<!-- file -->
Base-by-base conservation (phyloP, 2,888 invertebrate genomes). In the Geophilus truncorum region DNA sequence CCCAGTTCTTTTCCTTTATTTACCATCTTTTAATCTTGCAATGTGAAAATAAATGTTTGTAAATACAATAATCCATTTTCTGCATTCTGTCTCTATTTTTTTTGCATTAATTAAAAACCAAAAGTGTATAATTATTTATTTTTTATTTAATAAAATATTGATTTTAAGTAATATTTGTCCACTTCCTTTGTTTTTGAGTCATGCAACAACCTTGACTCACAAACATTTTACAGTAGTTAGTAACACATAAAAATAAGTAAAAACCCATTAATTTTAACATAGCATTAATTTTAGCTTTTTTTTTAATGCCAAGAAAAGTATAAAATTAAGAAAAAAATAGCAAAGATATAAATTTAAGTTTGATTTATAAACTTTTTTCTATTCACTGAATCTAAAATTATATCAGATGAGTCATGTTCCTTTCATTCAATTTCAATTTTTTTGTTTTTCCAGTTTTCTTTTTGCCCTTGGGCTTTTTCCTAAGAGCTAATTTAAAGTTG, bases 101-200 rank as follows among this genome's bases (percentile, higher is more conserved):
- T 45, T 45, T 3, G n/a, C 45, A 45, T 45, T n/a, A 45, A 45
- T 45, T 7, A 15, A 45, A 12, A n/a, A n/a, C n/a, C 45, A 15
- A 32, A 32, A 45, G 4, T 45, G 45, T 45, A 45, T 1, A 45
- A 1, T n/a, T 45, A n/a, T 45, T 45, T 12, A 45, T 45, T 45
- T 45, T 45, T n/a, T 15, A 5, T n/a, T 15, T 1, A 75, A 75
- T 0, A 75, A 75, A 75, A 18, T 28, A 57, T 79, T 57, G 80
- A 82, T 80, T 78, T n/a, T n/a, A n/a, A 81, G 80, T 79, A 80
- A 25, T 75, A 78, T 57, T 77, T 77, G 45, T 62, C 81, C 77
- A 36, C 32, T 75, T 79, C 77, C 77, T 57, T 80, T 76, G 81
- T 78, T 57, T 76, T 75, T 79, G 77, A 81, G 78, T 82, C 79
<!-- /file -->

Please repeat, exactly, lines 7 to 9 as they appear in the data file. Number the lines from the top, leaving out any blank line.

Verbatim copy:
- T 0, A 75, A 75, A 75, A 18, T 28, A 57, T 79, T 57, G 80
- A 82, T 80, T 78, T n/a, T n/a, A n/a, A 81, G 80, T 79, A 80
- A 25, T 75, A 78, T 57, T 77, T 77, G 45, T 62, C 81, C 77